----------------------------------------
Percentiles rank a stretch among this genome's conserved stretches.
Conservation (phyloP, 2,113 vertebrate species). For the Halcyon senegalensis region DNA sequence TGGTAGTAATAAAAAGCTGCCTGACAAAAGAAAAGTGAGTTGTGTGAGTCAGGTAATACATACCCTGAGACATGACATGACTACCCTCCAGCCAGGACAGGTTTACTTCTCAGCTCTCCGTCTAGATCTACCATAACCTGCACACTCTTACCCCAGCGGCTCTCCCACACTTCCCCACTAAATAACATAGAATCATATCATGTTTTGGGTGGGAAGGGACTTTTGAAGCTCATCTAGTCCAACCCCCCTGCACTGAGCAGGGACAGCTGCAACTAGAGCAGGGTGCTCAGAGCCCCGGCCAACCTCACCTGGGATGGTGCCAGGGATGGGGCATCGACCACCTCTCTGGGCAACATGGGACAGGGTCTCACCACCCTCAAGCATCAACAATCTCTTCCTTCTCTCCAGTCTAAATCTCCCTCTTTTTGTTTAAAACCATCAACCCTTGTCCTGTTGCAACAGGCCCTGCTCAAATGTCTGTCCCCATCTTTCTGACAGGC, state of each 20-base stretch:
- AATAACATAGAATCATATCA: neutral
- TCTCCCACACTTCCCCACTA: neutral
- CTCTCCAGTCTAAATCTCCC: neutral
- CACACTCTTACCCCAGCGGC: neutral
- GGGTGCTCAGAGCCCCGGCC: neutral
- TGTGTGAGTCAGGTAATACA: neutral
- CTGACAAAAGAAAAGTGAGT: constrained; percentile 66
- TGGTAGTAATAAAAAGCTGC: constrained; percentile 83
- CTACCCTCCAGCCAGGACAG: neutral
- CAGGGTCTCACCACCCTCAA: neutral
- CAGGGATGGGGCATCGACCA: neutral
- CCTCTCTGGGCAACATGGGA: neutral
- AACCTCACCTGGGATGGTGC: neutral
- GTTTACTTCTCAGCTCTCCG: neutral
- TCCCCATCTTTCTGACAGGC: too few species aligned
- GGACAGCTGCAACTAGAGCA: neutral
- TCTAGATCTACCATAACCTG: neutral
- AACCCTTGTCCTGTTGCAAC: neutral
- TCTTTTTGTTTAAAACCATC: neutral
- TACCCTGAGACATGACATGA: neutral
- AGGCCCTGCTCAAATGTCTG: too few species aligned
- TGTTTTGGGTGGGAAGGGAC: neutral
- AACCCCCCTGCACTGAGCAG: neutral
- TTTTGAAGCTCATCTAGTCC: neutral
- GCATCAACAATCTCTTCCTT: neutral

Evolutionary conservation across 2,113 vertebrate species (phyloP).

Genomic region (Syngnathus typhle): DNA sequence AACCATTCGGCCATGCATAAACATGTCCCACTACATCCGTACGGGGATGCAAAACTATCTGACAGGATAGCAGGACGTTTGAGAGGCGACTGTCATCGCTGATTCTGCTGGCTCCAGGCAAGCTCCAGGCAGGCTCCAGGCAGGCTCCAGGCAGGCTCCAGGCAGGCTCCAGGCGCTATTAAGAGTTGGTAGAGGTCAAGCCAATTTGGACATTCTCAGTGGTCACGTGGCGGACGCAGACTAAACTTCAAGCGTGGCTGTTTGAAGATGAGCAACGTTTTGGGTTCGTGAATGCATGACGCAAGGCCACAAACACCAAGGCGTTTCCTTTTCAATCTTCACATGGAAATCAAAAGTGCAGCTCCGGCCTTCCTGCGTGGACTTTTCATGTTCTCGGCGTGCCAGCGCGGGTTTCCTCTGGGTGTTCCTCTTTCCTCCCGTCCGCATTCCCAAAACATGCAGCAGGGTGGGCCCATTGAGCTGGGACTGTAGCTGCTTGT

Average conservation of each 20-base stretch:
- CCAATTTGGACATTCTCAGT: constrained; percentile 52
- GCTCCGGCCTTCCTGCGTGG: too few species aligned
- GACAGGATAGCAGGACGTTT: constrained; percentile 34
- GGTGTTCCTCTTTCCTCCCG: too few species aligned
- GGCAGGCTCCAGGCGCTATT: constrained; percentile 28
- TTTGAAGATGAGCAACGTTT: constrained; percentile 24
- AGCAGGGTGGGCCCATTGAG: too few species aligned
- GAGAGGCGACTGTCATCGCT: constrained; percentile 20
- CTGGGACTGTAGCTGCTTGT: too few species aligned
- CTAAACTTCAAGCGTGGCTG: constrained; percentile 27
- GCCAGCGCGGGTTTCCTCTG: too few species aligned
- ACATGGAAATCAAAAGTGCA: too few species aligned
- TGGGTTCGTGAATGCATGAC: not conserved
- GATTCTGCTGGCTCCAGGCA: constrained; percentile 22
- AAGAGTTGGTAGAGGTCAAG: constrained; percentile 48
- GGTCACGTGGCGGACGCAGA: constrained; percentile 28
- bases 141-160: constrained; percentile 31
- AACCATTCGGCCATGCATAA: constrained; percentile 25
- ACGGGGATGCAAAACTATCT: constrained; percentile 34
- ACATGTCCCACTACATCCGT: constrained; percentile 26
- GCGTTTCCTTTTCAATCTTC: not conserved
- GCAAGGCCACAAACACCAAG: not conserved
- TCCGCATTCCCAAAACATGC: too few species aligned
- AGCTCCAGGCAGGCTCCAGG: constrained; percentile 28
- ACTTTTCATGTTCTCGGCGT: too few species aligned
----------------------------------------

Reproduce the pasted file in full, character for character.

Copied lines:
Percentiles rank a stretch among this genome's conserved stretches.
Conservation (phyloP, 2,113 vertebrate species). For the Halcyon senegalensis region DNA sequence TGGTAGTAATAAAAAGCTGCCTGACAAAAGAAAAGTGAGTTGTGTGAGTCAGGTAATACATACCCTGAGACATGACATGACTACCCTCCAGCCAGGACAGGTTTACTTCTCAGCTCTCCGTCTAGATCTACCATAACCTGCACACTCTTACCCCAGCGGCTCTCCCACACTTCCCCACTAAATAACATAGAATCATATCATGTTTTGGGTGGGAAGGGACTTTTGAAGCTCATCTAGTCCAACCCCCCTGCACTGAGCAGGGACAGCTGCAACTAGAGCAGGGTGCTCAGAGCCCCGGCCAACCTCACCTGGGATGGTGCCAGGGATGGGGCATCGACCACCTCTCTGGGCAACATGGGACAGGGTCTCACCACCCTCAAGCATCAACAATCTCTTCCTTCTCTCCAGTCTAAATCTCCCTCTTTTTGTTTAAAACCATCAACCCTTGTCCTGTTGCAACAGGCCCTGCTCAAATGTCTGTCCCCATCTTTCTGACAGGC, state of each 20-base stretch:
- AATAACATAGAATCATATCA: neutral
- TCTCCCACACTTCCCCACTA: neutral
- CTCTCCAGTCTAAATCTCCC: neutral
- CACACTCTTACCCCAGCGGC: neutral
- GGGTGCTCAGAGCCCCGGCC: neutral
- TGTGTGAGTCAGGTAATACA: neutral
- CTGACAAAAGAAAAGTGAGT: constrained; percentile 66
- TGGTAGTAATAAAAAGCTGC: constrained; percentile 83
- CTACCCTCCAGCCAGGACAG: neutral
- CAGGGTCTCACCACCCTCAA: neutral
- CAGGGATGGGGCATCGACCA: neutral
- CCTCTCTGGGCAACATGGGA: neutral
- AACCTCACCTGGGATGGTGC: neutral
- GTTTACTTCTCAGCTCTCCG: neutral
- TCCCCATCTTTCTGACAGGC: too few species aligned
- GGACAGCTGCAACTAGAGCA: neutral
- TCTAGATCTACCATAACCTG: neutral
- AACCCTTGTCCTGTTGCAAC: neutral
- TCTTTTTGTTTAAAACCATC: neutral
- TACCCTGAGACATGACATGA: neutral
- AGGCCCTGCTCAAATGTCTG: too few species aligned
- TGTTTTGGGTGGGAAGGGAC: neutral
- AACCCCCCTGCACTGAGCAG: neutral
- TTTTGAAGCTCATCTAGTCC: neutral
- GCATCAACAATCTCTTCCTT: neutral

Evolutionary conservation across 2,113 vertebrate species (phyloP).

Genomic region (Syngnathus typhle): DNA sequence AACCATTCGGCCATGCATAAACATGTCCCACTACATCCGTACGGGGATGCAAAACTATCTGACAGGATAGCAGGACGTTTGAGAGGCGACTGTCATCGCTGATTCTGCTGGCTCCAGGCAAGCTCCAGGCAGGCTCCAGGCAGGCTCCAGGCAGGCTCCAGGCAGGCTCCAGGCGCTATTAAGAGTTGGTAGAGGTCAAGCCAATTTGGACATTCTCAGTGGTCACGTGGCGGACGCAGACTAAACTTCAAGCGTGGCTGTTTGAAGATGAGCAACGTTTTGGGTTCGTGAATGCATGACGCAAGGCCACAAACACCAAGGCGTTTCCTTTTCAATCTTCACATGGAAATCAAAAGTGCAGCTCCGGCCTTCCTGCGTGGACTTTTCATGTTCTCGGCGTGCCAGCGCGGGTTTCCTCTGGGTGTTCCTCTTTCCTCCCGTCCGCATTCCCAAAACATGCAGCAGGGTGGGCCCATTGAGCTGGGACTGTAGCTGCTTGT

Average conservation of each 20-base stretch:
- CCAATTTGGACATTCTCAGT: constrained; percentile 52
- GCTCCGGCCTTCCTGCGTGG: too few species aligned
- GACAGGATAGCAGGACGTTT: constrained; percentile 34
- GGTGTTCCTCTTTCCTCCCG: too few species aligned
- GGCAGGCTCCAGGCGCTATT: constrained; percentile 28
- TTTGAAGATGAGCAACGTTT: constrained; percentile 24
- AGCAGGGTGGGCCCATTGAG: too few species aligned
- GAGAGGCGACTGTCATCGCT: constrained; percentile 20
- CTGGGACTGTAGCTGCTTGT: too few species aligned
- CTAAACTTCAAGCGTGGCTG: constrained; percentile 27
- GCCAGCGCGGGTTTCCTCTG: too few species aligned
- ACATGGAAATCAAAAGTGCA: too few species aligned
- TGGGTTCGTGAATGCATGAC: not conserved
- GATTCTGCTGGCTCCAGGCA: constrained; percentile 22
- AAGAGTTGGTAGAGGTCAAG: constrained; percentile 48
- GGTCACGTGGCGGACGCAGA: constrained; percentile 28
- bases 141-160: constrained; percentile 31
- AACCATTCGGCCATGCATAA: constrained; percentile 25
- ACGGGGATGCAAAACTATCT: constrained; percentile 34
- ACATGTCCCACTACATCCGT: constrained; percentile 26
- GCGTTTCCTTTTCAATCTTC: not conserved
- GCAAGGCCACAAACACCAAG: not conserved
- TCCGCATTCCCAAAACATGC: too few species aligned
- AGCTCCAGGCAGGCTCCAGG: constrained; percentile 28
- ACTTTTCATGTTCTCGGCGT: too few species aligned